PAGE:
Setting up a Static Website

Last updated: 2020-09-17 11:41:36


    You can configure a bucket to host a static website in the COS Console and access the static website at the bucket's access domain name. For more information on static websites, see Static Website Hosting.

    • To use buckets to host static websites, you first need to set the access permission of buckets to Public Read/Private Write.
    • For the static website configuration to take effect, you should use a static website domain name instead of a COS default domain name to access the COS origin server.


    You have created a bucket. For more information, see Creating a Bucket.


    1. Log in to the COS Console and then select the Bucket List in the left pane. Click the bucket to host static websites to enter the bucket details page.

    2. Click Permission Management > Bucket ACL(Access Control List) on the left sidebar, select Public Read/Private Write for Public Permissions, and save.

    3. Click Basic Configuration on the left, and find the Static Website configuration item. Click Edit, toggle on the Status switch, and set the static website configuration items as shown below:
      Mandatory HTTPS (Optional): After mandatory HTTPS is enabled, when a user accesses your static website, the access node of the static website will be forced enabled by using HTTPS protocol.
      Index Document (required): An index document (i.e., the homepage of the static website) is a page returned when the root directory or any subdirectory of a website is requested, which is usually named index.html.

      If folders are created in the bucket, the index document needs to be added at each folder level.

      Error Document (optional): An error document is a page returned after an error occurs in accessing a static website. This configuration item allows you to define an error document. When the static website cannot respond to end user requests, the specified custom error page will be returned. For example, when an HTTP error occurs in accessing, if an error document named error.html is configured, the error.html page will be returned for easy troubleshooting. However, if it is not configured, the default error message will be returned.

      Only a file in the bucket root directory can be configured as an error document. A file that is recognizable by browsers should be used, such as an .html or .htm file. Most browsers will display "inaccessible" or "access request denied" if an unrecognizable file such as a .zip file is used.

      Redirection Rules (Optional): With redirection rules, you can redirect requests based on specific file paths, prefixes in requests, or response codes.
      For example, if a file in a bucket is deleted or renamed, you can add a redirection rule to redirect requests to other files.

      • Error codes: The redirection rules only support redirection configurations for 4xx error codes (such as 404). You can customize the error page. If a corresponding HTTP error is triggered, you can provide guidelines for your users in the error page.
      • Prefix matching: You can use a prefix matching rule to redirect requests to files or folders in the bucket. For more information, see Redirection Rule Example.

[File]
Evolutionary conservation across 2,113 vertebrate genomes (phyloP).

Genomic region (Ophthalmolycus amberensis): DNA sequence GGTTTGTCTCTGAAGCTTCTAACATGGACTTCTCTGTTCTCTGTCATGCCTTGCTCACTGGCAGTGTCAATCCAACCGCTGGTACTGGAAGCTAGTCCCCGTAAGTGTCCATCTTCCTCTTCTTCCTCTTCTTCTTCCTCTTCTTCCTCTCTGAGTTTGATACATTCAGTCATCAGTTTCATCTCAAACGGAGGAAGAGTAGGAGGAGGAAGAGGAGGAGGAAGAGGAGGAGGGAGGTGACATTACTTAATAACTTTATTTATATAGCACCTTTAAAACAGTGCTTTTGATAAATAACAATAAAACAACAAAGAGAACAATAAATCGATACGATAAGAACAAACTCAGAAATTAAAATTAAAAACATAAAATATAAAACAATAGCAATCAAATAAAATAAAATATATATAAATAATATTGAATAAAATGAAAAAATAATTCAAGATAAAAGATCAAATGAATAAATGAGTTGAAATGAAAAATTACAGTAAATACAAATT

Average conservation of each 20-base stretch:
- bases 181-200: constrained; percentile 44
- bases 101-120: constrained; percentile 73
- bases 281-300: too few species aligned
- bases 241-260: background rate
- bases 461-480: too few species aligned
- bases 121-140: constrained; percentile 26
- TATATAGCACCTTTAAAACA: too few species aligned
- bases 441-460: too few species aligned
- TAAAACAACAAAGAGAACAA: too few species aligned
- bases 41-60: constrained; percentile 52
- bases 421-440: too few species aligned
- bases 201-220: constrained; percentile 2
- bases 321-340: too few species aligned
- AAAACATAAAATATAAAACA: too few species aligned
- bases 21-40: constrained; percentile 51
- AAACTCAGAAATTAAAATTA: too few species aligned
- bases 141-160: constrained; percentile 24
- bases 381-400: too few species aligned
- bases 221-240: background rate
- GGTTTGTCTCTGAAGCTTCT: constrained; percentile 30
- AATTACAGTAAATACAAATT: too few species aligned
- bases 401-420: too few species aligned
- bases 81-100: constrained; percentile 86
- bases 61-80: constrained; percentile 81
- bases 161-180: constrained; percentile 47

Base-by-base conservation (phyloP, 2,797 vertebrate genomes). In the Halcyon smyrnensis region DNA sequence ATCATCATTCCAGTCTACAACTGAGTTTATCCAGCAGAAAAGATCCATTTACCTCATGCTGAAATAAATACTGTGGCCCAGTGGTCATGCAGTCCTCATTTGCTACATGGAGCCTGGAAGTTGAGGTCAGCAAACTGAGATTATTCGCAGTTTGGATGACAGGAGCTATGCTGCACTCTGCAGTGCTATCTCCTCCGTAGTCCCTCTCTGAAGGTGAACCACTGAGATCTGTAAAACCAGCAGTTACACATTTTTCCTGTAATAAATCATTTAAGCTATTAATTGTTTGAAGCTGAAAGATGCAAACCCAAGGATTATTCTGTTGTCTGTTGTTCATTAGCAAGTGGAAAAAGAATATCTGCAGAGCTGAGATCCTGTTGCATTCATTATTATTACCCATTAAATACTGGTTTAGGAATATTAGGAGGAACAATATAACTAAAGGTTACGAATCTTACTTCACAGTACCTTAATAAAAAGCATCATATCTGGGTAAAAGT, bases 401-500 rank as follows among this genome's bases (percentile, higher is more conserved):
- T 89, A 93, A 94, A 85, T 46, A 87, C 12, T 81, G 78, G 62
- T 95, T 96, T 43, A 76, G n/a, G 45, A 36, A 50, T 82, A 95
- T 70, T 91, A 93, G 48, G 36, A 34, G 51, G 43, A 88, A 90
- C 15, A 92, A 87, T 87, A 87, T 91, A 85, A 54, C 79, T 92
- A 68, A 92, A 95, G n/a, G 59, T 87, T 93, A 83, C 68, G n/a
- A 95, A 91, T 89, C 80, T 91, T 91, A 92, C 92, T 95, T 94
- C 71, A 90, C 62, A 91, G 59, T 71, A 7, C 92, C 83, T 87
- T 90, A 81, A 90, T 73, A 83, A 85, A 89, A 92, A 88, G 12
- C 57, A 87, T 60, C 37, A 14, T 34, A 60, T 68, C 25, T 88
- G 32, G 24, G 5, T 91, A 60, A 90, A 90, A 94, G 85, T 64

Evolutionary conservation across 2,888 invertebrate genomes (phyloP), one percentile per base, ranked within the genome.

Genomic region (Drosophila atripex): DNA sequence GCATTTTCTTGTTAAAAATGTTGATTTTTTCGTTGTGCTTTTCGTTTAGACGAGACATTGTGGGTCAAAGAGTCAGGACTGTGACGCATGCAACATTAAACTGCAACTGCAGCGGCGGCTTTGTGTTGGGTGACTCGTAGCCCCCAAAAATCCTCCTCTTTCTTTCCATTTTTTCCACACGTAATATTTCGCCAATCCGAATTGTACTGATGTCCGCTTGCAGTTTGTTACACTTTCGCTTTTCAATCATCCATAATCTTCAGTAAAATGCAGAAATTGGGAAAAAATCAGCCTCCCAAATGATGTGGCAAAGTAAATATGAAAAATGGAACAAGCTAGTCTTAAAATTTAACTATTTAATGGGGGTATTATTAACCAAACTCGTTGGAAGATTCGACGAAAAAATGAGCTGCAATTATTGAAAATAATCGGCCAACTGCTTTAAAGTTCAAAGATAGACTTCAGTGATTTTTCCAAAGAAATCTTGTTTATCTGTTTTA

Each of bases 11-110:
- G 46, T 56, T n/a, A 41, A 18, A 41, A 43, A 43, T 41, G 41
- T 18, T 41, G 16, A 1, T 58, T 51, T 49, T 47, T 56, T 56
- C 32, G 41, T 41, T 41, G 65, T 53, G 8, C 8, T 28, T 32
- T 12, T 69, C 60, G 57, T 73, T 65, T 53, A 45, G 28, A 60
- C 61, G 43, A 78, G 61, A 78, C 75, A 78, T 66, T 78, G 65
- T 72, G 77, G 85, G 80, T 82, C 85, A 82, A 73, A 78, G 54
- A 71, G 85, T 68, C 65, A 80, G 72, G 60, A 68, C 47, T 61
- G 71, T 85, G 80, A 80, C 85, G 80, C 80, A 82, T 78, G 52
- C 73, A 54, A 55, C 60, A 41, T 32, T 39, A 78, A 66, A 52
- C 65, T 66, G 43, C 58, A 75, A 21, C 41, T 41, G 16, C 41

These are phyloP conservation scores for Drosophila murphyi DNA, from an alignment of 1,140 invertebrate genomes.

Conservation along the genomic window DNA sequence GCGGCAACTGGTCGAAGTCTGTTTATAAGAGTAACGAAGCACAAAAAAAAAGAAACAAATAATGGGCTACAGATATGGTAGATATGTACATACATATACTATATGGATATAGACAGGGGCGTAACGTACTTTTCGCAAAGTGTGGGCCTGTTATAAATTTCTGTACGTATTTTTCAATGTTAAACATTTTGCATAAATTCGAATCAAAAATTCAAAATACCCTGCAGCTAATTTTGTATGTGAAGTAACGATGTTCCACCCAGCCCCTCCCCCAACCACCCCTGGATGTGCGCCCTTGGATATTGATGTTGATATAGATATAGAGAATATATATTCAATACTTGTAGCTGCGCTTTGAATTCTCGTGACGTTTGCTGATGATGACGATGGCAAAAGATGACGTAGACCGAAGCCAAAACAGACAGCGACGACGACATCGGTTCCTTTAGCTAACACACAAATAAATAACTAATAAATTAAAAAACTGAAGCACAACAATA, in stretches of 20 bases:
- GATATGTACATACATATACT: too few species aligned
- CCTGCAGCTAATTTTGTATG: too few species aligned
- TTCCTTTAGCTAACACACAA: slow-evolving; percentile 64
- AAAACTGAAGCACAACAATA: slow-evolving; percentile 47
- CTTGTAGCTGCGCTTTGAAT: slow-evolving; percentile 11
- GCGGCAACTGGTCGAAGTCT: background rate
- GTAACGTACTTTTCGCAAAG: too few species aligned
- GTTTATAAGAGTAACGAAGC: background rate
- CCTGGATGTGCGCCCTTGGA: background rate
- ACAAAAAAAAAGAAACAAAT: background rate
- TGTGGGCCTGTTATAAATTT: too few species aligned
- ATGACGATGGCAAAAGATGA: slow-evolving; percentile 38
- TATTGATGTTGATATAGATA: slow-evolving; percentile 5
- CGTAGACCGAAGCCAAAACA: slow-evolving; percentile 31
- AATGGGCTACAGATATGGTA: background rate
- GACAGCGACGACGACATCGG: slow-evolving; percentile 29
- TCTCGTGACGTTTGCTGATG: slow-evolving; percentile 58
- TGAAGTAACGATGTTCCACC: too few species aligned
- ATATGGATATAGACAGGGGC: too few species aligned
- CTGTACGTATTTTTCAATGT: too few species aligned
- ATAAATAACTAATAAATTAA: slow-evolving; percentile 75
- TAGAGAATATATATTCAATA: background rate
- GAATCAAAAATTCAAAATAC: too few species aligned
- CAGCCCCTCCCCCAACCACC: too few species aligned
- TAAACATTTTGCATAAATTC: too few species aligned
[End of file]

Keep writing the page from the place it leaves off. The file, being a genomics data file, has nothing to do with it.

4. After configuration, click Save.

    New Console vs. Legacy Console

    Currently, the new and legacy consoles have different bucket domain name formats. Taking the Guangzhou region as an example, the bucket region name is referred to as ap-guangzhou in the new console, but it is cosgz in the legacy console. For more information on domain names, see Regions and Endpoints.

    Due to the differences in bucket domain name formats, when you use the static website feature, the access nodes for legacy and new versions of static website are also different. Take a bucket in the Chengdu region as an example:

    • If you are using the console v5, your static website access node is in the format of https://<BucketName-APPID>
    • If you are using the console v4, your static website access node is in the format of https://<BucketName>

    If you have configured the static website feature in the legacy console, after upgrading to the new console, you can view it there, as shown below. To do so, simply click Click to Load in the Historical Versions of Static Website section.

    Now you can see the legacy static website configuration.

    It should be noted that the legacy static website configuration can only be viewed but not edited. To experience the richer and more stable features of the new console, it is recommended that you reconfigure your static website domain name in the new console. Before reconfiguring, you need to take into account the following:

    1. Before modifying the legacy static website configuration, be sure to check whether you have businesses that rely on the legacy static website, and if so, you need to modify them first.
    2. Switch the legacy static website configuration to the new configuration. You only need to record the legacy configuration information, delete the legacy configuration, and then create a new configuration with the recorded information.
    3. If you have a business that relies on the legacy static website domain name, you need to change the legacy domain name used by your business to the new static website domain name after step 2 is done.

    In addition to the domain name differences, the APIs called by the new and legacy consoles are different too. It is recommended that you use the new version of console, APIs, tools, and SDKs for a richer experience and more stable features. The APIs of object or bucket operations called in the new COS Console are XML APIs, while those in the legacy console are JSON APIs. For more information on the API differences, see API and SDK.

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